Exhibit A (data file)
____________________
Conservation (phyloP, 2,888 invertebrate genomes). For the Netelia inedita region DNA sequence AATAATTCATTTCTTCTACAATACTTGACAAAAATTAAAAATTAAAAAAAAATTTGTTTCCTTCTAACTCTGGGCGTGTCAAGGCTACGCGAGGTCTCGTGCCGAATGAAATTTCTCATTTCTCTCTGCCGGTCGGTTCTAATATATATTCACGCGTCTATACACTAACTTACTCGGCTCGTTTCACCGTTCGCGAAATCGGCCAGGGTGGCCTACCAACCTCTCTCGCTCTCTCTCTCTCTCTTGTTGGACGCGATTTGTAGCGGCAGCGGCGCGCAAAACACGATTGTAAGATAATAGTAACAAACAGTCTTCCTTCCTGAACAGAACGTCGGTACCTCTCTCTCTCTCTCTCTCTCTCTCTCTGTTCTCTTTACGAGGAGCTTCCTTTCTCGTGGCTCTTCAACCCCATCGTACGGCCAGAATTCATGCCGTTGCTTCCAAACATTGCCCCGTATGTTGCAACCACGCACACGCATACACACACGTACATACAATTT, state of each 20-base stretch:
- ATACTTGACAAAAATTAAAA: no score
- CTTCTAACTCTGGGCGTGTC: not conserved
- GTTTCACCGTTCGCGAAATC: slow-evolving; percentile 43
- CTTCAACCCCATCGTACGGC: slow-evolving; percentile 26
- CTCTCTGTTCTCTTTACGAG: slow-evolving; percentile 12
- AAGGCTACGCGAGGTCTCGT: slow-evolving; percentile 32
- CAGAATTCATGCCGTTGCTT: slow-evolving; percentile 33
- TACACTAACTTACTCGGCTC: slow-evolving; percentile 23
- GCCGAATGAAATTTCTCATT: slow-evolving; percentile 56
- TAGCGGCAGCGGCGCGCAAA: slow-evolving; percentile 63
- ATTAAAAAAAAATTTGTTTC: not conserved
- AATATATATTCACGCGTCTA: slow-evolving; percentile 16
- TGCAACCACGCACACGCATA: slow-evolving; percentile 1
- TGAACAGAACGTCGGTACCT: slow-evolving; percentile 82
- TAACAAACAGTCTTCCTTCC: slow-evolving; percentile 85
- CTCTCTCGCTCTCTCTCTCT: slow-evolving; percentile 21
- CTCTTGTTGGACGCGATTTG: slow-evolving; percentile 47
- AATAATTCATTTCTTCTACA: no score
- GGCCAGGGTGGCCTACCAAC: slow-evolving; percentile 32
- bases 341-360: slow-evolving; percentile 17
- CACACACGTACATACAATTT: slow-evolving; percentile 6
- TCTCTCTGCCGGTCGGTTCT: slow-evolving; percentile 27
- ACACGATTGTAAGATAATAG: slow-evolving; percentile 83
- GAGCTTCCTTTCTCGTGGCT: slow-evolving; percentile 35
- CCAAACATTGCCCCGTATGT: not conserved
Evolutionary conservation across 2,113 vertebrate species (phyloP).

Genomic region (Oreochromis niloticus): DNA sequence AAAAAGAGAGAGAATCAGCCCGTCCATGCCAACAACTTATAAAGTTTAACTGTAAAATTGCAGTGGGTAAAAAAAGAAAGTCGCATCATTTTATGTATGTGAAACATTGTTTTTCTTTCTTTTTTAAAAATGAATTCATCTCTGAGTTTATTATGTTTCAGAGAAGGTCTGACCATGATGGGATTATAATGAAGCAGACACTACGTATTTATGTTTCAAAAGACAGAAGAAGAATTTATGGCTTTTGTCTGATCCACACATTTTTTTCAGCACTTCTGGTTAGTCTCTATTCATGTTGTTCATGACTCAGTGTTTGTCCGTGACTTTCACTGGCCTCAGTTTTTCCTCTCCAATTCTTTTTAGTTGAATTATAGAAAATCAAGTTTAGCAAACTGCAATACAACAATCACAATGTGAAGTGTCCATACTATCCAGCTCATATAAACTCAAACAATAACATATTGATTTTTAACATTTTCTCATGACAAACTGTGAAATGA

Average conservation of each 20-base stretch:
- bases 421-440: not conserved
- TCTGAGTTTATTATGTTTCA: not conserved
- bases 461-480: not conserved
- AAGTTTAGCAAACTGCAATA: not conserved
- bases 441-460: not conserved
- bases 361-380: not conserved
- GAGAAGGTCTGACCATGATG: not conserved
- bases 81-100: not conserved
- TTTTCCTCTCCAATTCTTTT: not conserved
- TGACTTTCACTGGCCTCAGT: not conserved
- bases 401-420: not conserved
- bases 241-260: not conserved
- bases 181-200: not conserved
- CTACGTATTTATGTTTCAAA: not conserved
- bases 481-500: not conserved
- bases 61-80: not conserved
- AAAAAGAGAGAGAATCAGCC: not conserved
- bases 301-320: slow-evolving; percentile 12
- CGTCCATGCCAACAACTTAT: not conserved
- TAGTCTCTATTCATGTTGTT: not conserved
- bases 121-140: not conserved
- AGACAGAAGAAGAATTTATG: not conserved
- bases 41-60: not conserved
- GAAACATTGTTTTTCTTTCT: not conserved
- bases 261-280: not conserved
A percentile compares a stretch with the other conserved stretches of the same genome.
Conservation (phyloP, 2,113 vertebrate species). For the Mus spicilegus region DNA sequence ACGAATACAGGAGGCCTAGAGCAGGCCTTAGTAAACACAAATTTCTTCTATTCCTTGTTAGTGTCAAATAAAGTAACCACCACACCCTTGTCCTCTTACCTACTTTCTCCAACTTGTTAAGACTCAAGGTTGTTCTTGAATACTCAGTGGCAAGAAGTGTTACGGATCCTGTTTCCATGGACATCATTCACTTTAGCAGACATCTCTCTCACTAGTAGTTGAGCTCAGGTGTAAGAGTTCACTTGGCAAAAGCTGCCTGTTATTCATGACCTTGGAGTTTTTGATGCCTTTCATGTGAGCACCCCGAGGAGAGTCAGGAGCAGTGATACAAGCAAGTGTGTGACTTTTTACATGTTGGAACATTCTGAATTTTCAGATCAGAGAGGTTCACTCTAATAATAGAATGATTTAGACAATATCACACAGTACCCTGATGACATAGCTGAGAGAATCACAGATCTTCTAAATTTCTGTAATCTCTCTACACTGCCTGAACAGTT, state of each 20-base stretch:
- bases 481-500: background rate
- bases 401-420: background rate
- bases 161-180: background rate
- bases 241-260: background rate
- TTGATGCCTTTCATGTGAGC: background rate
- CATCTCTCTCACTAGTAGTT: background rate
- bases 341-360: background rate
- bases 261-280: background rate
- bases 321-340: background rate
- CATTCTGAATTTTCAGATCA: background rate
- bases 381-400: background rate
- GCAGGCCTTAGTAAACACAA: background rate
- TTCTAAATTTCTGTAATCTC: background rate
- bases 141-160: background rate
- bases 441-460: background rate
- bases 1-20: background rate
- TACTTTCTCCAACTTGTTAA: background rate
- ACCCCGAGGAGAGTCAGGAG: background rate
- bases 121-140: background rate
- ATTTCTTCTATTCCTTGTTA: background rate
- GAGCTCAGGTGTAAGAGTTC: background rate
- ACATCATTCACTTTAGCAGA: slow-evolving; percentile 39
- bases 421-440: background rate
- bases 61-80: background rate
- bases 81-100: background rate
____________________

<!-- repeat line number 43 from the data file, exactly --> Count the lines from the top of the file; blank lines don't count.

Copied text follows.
- CTACGTATTTATGTTTCAAA: not conserved